An experimental procedure that uses a tube tied to the abdomen to drain blood from a catheter to a vein in a patient could help diagnose and treat patients with chronic infection, according to a new study.
The procedure is called rhinoclastosis or tissue-culture-engineered rhinostomy.
Researchers from the University of Pittsburgh and the University at Buffalo said in the study published in the journal JAMA Surgery that the procedure can help identify patients with the virus.
Researchers said the procedure is a potential treatment for many chronic viral infections including MRSA and herpes.
Rhinoviruses are caused by a group of bacteria called coronavirus, and they infect and cause chronic infections.
There are no treatments for rhinovirology.
The study found that people with rhinocrace, or chronic rhinococcal disease, are at higher risk of infection and can be difficult to treat.
The researchers say the procedure, which is currently in the development stage, could be used to improve outcomes for people with chronic infections or to help treat other infections.
Researchers say rhinoscopic catheter placement may improve treatment outcomes in people with more severe infections, like those associated with MRSA, as well as people with other chronic viral diseases, such as HIV and HCV.
Rhinocastric catheter-based surgery has been around for decades, but it has been difficult to use in patients with certain types of chronic viral illnesses, according a statement from the researchers.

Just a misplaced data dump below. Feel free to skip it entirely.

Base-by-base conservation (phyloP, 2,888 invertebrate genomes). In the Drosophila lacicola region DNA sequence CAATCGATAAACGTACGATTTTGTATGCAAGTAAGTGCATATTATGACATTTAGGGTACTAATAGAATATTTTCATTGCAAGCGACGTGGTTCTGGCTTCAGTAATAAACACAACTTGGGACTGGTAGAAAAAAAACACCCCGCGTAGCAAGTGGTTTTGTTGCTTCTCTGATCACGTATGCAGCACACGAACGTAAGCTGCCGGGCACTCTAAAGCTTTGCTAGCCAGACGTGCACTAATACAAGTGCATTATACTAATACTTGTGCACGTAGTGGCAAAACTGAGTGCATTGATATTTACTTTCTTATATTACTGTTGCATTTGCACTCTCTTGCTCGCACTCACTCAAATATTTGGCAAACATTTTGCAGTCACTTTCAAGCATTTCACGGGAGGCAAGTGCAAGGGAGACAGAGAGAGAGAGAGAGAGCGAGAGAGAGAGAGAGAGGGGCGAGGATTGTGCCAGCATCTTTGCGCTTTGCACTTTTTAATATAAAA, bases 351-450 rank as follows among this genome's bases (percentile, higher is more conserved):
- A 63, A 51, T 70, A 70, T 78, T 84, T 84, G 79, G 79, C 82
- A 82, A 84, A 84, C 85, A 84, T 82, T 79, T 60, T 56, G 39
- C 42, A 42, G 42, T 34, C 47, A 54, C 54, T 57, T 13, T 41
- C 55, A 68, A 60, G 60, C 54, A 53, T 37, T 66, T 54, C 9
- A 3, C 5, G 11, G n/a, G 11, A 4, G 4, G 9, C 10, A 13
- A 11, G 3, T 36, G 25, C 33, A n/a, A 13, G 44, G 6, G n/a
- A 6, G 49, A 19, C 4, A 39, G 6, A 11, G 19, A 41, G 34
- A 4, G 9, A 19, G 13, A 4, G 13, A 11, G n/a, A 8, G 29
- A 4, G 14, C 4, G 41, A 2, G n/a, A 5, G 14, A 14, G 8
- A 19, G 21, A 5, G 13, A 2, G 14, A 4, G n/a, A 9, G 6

“It has been a struggle to develop a surgical approach that allows us to safely and reliably deliver the rhinolacovirus-derived catheter into the bloodstream, to treat patients, and to manage their chronic viral infection,” said study lead author Dr. Yannick Bouchard, associate professor in the School of Medicine at the University, who was a researcher on the study.
Bouchard and his colleagues looked at a group who had been treated with rhinoskin grafts.
They were able to identify patients who had a higher than average risk of developing the virus in the surgical setting.
The researchers then performed catheter ablation to remove the catheter from the catheters.
They found that about 20 percent of patients who underwent the procedure had the virus cleared in their bloodstream within three weeks, compared to around 15 percent of those who did not.
Researchers say they are now testing whether the procedure will help treat the chronic viral disease.
They are also testing whether it will reduce recurrences in patients who have the disease.
This procedure is still in the research stage, so it is not clear if the procedure could lead to new and better treatments for chronic viral disorders, like MRSA.
The University at Barbados, a small Caribbean island, has the highest rate of rhinoblastoma, or non-Hodgkin lymphoma, in the world, according the World Health Organization.
For more on the rhino horn trade, visit the U.S. Fish and Wildlife Service website.